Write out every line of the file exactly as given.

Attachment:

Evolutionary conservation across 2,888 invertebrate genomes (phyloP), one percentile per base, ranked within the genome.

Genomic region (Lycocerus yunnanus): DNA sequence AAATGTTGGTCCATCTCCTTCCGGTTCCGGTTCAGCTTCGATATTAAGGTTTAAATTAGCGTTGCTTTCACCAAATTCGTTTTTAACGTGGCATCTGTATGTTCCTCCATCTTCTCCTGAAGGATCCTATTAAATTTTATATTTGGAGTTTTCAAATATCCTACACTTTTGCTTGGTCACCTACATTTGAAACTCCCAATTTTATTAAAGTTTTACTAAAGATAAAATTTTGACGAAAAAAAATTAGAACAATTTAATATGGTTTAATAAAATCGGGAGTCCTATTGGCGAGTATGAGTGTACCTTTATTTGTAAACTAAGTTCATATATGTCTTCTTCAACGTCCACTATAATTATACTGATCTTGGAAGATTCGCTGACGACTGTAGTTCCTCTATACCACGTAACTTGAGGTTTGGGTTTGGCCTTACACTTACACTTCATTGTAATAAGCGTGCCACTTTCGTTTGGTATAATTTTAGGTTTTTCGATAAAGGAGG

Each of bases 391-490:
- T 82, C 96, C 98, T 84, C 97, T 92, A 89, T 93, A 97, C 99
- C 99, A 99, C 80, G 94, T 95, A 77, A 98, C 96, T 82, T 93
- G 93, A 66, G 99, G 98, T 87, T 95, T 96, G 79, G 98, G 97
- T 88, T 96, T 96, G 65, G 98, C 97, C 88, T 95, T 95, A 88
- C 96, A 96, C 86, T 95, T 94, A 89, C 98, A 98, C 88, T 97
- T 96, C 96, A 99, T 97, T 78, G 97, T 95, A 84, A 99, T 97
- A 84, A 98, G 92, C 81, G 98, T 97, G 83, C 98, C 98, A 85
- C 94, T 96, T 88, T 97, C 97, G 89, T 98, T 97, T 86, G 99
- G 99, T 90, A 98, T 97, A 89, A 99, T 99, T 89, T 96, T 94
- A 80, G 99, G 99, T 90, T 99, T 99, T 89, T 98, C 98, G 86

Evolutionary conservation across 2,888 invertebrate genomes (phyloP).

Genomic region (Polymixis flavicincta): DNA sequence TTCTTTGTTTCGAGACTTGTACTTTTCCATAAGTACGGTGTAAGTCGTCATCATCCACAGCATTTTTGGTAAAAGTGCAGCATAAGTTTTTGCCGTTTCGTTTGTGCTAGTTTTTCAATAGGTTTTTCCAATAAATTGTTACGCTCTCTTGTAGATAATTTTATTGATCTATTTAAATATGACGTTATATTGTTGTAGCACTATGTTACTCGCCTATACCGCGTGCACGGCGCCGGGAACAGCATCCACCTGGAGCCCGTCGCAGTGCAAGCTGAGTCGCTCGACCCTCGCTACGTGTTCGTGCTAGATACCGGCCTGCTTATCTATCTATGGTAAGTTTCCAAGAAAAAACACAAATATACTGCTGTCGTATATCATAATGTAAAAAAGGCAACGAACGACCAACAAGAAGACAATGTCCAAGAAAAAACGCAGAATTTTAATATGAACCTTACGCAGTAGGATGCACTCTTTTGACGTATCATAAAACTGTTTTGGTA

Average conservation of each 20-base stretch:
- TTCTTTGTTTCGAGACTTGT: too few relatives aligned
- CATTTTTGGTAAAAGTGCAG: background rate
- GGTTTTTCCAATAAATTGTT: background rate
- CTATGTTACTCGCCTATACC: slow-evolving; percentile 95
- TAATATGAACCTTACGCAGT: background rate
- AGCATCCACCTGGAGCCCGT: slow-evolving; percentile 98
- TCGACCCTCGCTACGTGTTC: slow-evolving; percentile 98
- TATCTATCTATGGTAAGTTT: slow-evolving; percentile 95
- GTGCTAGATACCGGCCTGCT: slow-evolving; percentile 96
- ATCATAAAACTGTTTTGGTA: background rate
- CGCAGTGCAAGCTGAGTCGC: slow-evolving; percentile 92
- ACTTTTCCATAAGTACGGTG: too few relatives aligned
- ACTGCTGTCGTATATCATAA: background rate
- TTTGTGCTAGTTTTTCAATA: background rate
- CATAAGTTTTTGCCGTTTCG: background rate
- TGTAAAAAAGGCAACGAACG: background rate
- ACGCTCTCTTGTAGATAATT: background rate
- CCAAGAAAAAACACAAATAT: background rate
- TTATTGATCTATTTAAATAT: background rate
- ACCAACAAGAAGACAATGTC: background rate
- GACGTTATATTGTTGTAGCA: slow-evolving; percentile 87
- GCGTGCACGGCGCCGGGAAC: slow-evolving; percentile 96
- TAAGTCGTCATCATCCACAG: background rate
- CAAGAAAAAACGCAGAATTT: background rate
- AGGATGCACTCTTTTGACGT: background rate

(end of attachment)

Evolutionary conservation across 2,888 invertebrate genomes (phyloP), one percentile per base, ranked within the genome.

Genomic region (Lycocerus yunnanus): DNA sequence AAATGTTGGTCCATCTCCTTCCGGTTCCGGTTCAGCTTCGATATTAAGGTTTAAATTAGCGTTGCTTTCACCAAATTCGTTTTTAACGTGGCATCTGTATGTTCCTCCATCTTCTCCTGAAGGATCCTATTAAATTTTATATTTGGAGTTTTCAAATATCCTACACTTTTGCTTGGTCACCTACATTTGAAACTCCCAATTTTATTAAAGTTTTACTAAAGATAAAATTTTGACGAAAAAAAATTAGAACAATTTAATATGGTTTAATAAAATCGGGAGTCCTATTGGCGAGTATGAGTGTACCTTTATTTGTAAACTAAGTTCATATATGTCTTCTTCAACGTCCACTATAATTATACTGATCTTGGAAGATTCGCTGACGACTGTAGTTCCTCTATACCACGTAACTTGAGGTTTGGGTTTGGCCTTACACTTACACTTCATTGTAATAAGCGTGCCACTTTCGTTTGGTATAATTTTAGGTTTTTCGATAAAGGAGG

Each of bases 391-490:
- T 82, C 96, C 98, T 84, C 97, T 92, A 89, T 93, A 97, C 99
- C 99, A 99, C 80, G 94, T 95, A 77, A 98, C 96, T 82, T 93
- G 93, A 66, G 99, G 98, T 87, T 95, T 96, G 79, G 98, G 97
- T 88, T 96, T 96, G 65, G 98, C 97, C 88, T 95, T 95, A 88
- C 96, A 96, C 86, T 95, T 94, A 89, C 98, A 98, C 88, T 97
- T 96, C 96, A 99, T 97, T 78, G 97, T 95, A 84, A 99, T 97
- A 84, A 98, G 92, C 81, G 98, T 97, G 83, C 98, C 98, A 85
- C 94, T 96, T 88, T 97, C 97, G 89, T 98, T 97, T 86, G 99
- G 99, T 90, A 98, T 97, A 89, A 99, T 99, T 89, T 96, T 94
- A 80, G 99, G 99, T 90, T 99, T 99, T 89, T 98, C 98, G 86

Evolutionary conservation across 2,888 invertebrate genomes (phyloP).

Genomic region (Polymixis flavicincta): DNA sequence TTCTTTGTTTCGAGACTTGTACTTTTCCATAAGTACGGTGTAAGTCGTCATCATCCACAGCATTTTTGGTAAAAGTGCAGCATAAGTTTTTGCCGTTTCGTTTGTGCTAGTTTTTCAATAGGTTTTTCCAATAAATTGTTACGCTCTCTTGTAGATAATTTTATTGATCTATTTAAATATGACGTTATATTGTTGTAGCACTATGTTACTCGCCTATACCGCGTGCACGGCGCCGGGAACAGCATCCACCTGGAGCCCGTCGCAGTGCAAGCTGAGTCGCTCGACCCTCGCTACGTGTTCGTGCTAGATACCGGCCTGCTTATCTATCTATGGTAAGTTTCCAAGAAAAAACACAAATATACTGCTGTCGTATATCATAATGTAAAAAAGGCAACGAACGACCAACAAGAAGACAATGTCCAAGAAAAAACGCAGAATTTTAATATGAACCTTACGCAGTAGGATGCACTCTTTTGACGTATCATAAAACTGTTTTGGTA

Average conservation of each 20-base stretch:
- TTCTTTGTTTCGAGACTTGT: too few relatives aligned
- CATTTTTGGTAAAAGTGCAG: background rate
- GGTTTTTCCAATAAATTGTT: background rate
- CTATGTTACTCGCCTATACC: slow-evolving; percentile 95
- TAATATGAACCTTACGCAGT: background rate
- AGCATCCACCTGGAGCCCGT: slow-evolving; percentile 98
- TCGACCCTCGCTACGTGTTC: slow-evolving; percentile 98
- TATCTATCTATGGTAAGTTT: slow-evolving; percentile 95
- GTGCTAGATACCGGCCTGCT: slow-evolving; percentile 96
- ATCATAAAACTGTTTTGGTA: background rate
- CGCAGTGCAAGCTGAGTCGC: slow-evolving; percentile 92
- ACTTTTCCATAAGTACGGTG: too few relatives aligned
- ACTGCTGTCGTATATCATAA: background rate
- TTTGTGCTAGTTTTTCAATA: background rate
- CATAAGTTTTTGCCGTTTCG: background rate
- TGTAAAAAAGGCAACGAACG: background rate
- ACGCTCTCTTGTAGATAATT: background rate
- CCAAGAAAAAACACAAATAT: background rate
- TTATTGATCTATTTAAATAT: background rate
- ACCAACAAGAAGACAATGTC: background rate
- GACGTTATATTGTTGTAGCA: slow-evolving; percentile 87
- GCGTGCACGGCGCCGGGAAC: slow-evolving; percentile 96
- TAAGTCGTCATCATCCACAG: background rate
- CAAGAAAAAACGCAGAATTT: background rate
- AGGATGCACTCTTTTGACGT: background rate